What you need to know
"Force ripe” is Jamaican Patois used to describe a child or young person trying to act more mature than their age. Maturing and discovering their feminine identity is a cultural obstacle course for Jamaican women. To avoid negative stereotypes, many women are forced to operate within the narrow lines of what is considered acceptable behaviour. This study discusses how negative cultural labels, such as force ripe, impact the way young girls behave and present themselves.
Why this research is important
This piece is a personal narrative about a lived experience of women that not many people know about. The term force ripe refers to the idea that some girls act “too adult” when in fact, they are not doing anything outside the normal teenage phase of discovery. Force ripe is a very Jamaican term and is used as a negative attribute labelling girls who are acting above their age and step out of the expected societal norms. For most Caribbean women, it is a lifestyle that is simply adapted to without questioning why. There is no explanation as to why these rules exist, but there is no room to criticise them. Many believe that women are free to act in whatever way they choose, assuming that the judgement about the way girls behave is a “thing of the past.” However, it is a daily occurrence for most young girls to have their bodies and behaviour policed and judged by members of the community. This study is meant to present questions as to why these rules exist, the purpose they serve, and the hindrance they present to developing an identity.
How this research was conducted
This is a documentation of my own lived experience. Having grown up in Kingston, Jamaica, I was directly exposed to the process of labelling certain behaviour as force ripe and the direct consequences that followed. The conclusions found were out of experiencing life without those rules. They ultimately serve no purpose but to police and restrict young women.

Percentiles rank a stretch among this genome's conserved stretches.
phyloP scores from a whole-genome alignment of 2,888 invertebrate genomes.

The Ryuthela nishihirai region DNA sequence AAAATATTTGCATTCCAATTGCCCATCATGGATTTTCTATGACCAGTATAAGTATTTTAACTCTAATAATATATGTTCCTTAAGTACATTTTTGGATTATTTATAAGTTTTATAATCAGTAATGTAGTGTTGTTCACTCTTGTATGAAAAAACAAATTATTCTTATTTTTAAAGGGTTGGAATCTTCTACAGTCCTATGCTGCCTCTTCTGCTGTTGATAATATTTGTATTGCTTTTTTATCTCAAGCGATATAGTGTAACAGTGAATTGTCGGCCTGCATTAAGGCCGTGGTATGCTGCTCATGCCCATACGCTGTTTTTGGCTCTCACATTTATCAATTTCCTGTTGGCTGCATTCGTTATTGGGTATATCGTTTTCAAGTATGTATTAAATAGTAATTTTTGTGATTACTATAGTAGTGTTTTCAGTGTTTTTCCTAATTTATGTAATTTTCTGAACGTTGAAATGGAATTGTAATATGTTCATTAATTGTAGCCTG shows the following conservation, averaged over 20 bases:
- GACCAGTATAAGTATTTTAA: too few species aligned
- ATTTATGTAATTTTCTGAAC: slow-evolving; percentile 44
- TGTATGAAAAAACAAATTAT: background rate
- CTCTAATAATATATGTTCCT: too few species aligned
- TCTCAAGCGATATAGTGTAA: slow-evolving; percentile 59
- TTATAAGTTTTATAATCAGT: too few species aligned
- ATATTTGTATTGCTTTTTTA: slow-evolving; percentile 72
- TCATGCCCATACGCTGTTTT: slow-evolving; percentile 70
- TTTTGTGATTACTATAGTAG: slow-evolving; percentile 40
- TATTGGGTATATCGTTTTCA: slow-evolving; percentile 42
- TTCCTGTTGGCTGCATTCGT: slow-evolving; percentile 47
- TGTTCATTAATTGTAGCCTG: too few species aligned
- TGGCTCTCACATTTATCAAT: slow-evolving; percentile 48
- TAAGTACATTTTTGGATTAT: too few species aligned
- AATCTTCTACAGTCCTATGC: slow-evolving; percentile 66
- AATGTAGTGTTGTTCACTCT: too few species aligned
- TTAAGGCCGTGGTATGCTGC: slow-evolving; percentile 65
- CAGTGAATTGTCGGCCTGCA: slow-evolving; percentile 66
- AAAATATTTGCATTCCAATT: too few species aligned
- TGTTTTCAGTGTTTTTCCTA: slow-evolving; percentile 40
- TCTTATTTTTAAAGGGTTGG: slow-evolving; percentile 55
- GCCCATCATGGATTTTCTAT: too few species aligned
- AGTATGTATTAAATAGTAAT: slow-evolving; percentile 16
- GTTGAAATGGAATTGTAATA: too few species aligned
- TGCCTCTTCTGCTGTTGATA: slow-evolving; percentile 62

What the researcher found
The article itself resonated with many young women who grew up to develop anxiety about their presentation. My story was published in the UNESCO Sheroes Initiative Toolkit for Civil Society Organization. After the piece was released, many women expressed their own stress growing up with these arbitrary rules of conduct. Unfortunately, there is a cultural denial of the impact this has on the self-identity and mental health of those affected. However, these effects are real and felt generationally.
How this research can be used
This research primarily utilises ideas of gender and women’s studies. For people of colour (POC), the research in this area often lumps all women together. Black Afro-Caribbean women have a different lived experience compared to African American or Afro-Canadian women. We may look similar, but culture affects the gendered experiences encountered by these groups. This narrative often goes unheard or is lumped in to include issues that do not directly relate to this experience. This piece hopefully provides clarity and insight into a not commonly discussed problem.
I hope that those who read my article Positive Power of a ‘Force Ripe” Girl (pp. 51–52) will understand that young girls, especially those that are trying to find their identity, do not need to be policed and judged.
Thank you to Dr. Corinne Mason for all the helpful information, to Joan Andrea Hutchinson, and the UNESCO Sheroes Initiative.
About the Researcher
Publications Based on the Research
Hutchinson, A. (2021). Positive power of a ‘force ripe’ girl. In O. P. Adisa (Ed.), Caribbean Sheroes Initiative Toolkit – civil society organizations advancing gender equality – methods and tools (pp. 51–51). UNESCO.
Editor: Christiane Ramsey
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